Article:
why six feet under was worth watching

Six-feet-under
I’m not afraid of death. Every twenty-ish year old male will tell you approximately the same thing. Here’s the rub though; I mean it. Death doesn’t seem too scary. Seems a bit of a sure bet to me. You go under the ground, grubs eat you, circle of life, etc. But what scares the shit out of me, is the thought of losing someone that I care about. I dealt with loss a few too many times growing up. It made me who I am today, for better or for worse.Which is what drew me to and simultaneously kept me from watching Six Feet Under in the first place. Sure, there was a morbid curiosity about death and bereavement, but people look at undertakers the same way they look at dentists. They’re, at best, necessary evils with a somewhat “holier-than-though” attitude. “We’re in this to help with the grieving process, ” “You need to floss more often,” “Sir, if there’s any way in which we can help…” we’ve all heard it before a thousand times.This overly skeptical nature lead me to steer clear of the show for several years, and it wasn’t until Dexter became borderline insultingly terrible, that I found myself still drawn to Michael Hall’s acting, which is fantastic so long as he’s not discussing his “dark passenger” for the literal 50th time in the same episode. (On a side-note, Dexter is really upsetting. The show has such promise, and “oh, let’s put in another spicy Michelle Rodriguez type! SHE’S FROM THE STREETS MANG!” Rarely have I seen such an obvious case of whitepeoplewrotethisitus.)

To reel this back in for a moment, each episode opens with some good solid writing. Often fun and weirdly tense moments bookend the program. The open to almost every episode is cold. You’re dropped into a random scene where someone, you do not know who though is about to die in what often winds up being a delightfully gruesome manner. It always puts you on the edge of your seat due to the fact that the “time to murder” clock is different in just about every episode. Deaths are rarely, if ever, repeated. The writers also took a fair amount of morbid joy in dangling people out there that you’re sure are going to die. These putzes range from drunk drivers, to a guy filling their apartment with gas, to feigned heart attacks. You never know what exactly will happen, you’re only sure of the fact that someone in front of you is about to die a horrible death. At first, I greeted these macabre moments with a certain amount of glee. They rarely had a great deal to do with the plot, they were just a way to drive the plot forward; the folks who die in the open were almost always the people that were given funerals by the Fischer family.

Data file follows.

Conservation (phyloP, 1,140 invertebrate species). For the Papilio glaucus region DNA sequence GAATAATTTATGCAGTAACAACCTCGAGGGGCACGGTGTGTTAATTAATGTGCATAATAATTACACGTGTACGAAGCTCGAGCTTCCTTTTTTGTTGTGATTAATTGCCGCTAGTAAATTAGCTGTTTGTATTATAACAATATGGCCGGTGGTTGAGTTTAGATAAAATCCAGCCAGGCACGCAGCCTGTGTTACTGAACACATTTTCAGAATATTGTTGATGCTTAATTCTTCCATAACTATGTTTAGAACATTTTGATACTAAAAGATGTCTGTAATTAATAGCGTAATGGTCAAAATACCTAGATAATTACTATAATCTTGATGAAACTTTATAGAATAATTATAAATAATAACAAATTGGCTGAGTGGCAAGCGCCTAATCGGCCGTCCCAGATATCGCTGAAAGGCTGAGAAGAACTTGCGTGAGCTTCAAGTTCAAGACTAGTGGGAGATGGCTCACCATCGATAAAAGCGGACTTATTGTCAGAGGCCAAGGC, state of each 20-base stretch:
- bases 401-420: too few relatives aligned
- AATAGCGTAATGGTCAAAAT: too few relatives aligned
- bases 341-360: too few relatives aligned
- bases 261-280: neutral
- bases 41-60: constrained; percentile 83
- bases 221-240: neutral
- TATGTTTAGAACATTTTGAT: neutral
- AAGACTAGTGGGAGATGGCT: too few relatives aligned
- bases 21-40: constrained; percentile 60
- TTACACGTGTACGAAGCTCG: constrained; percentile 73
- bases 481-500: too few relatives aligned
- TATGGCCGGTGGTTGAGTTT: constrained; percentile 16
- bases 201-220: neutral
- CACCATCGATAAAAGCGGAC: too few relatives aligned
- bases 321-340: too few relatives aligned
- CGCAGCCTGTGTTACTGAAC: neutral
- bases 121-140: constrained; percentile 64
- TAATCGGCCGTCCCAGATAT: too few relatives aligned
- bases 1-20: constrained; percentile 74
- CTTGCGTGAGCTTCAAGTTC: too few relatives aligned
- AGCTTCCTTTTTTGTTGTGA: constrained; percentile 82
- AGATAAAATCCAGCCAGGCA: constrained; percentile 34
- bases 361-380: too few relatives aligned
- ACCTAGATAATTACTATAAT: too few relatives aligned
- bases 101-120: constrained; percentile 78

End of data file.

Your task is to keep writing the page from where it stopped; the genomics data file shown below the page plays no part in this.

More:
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But the  way in which the deaths are handled in the first few seasons gives way to one funeral after another that, in some way, emotionally harms one of the main characters in the show. After a time, I began to dread the white screen; the way in which the show cuts from one scene to another. Whenever someone dies, or a scene changes, they cut to white. They allow it to sit there for an uncomfortably long amount of time. Then, if someone has, in fact, died, they go ahead and place the name on the screen with their year of birth and death, like a tombstone. This leads to some positively gruesome fake-outs where a character will enter a room where someone appears to be dead, the “dead” person’s name will be called out, and then the screen cuts to white. It’s devilishly manipulative, really.

The characters are often written in a similar manner. Each of the principle characters is meant to take up a different sort of personality type, like you do on a TV show. Claire is the laid-back artsy type who spends the beginning of the show wondering how she can be as angst-ridden and annoying as possible. David is the type-A personality who happens to be gay. Nate is the eldest and the wild child. Mrs. Fischer is literally an elderly mother without much of anything that sets her apart from any other elderly woman. Keith is David’s boyfriend. Nate’s girlfriend, Brenda starts as a guy he sexes in a closet. Frederico is Mexican.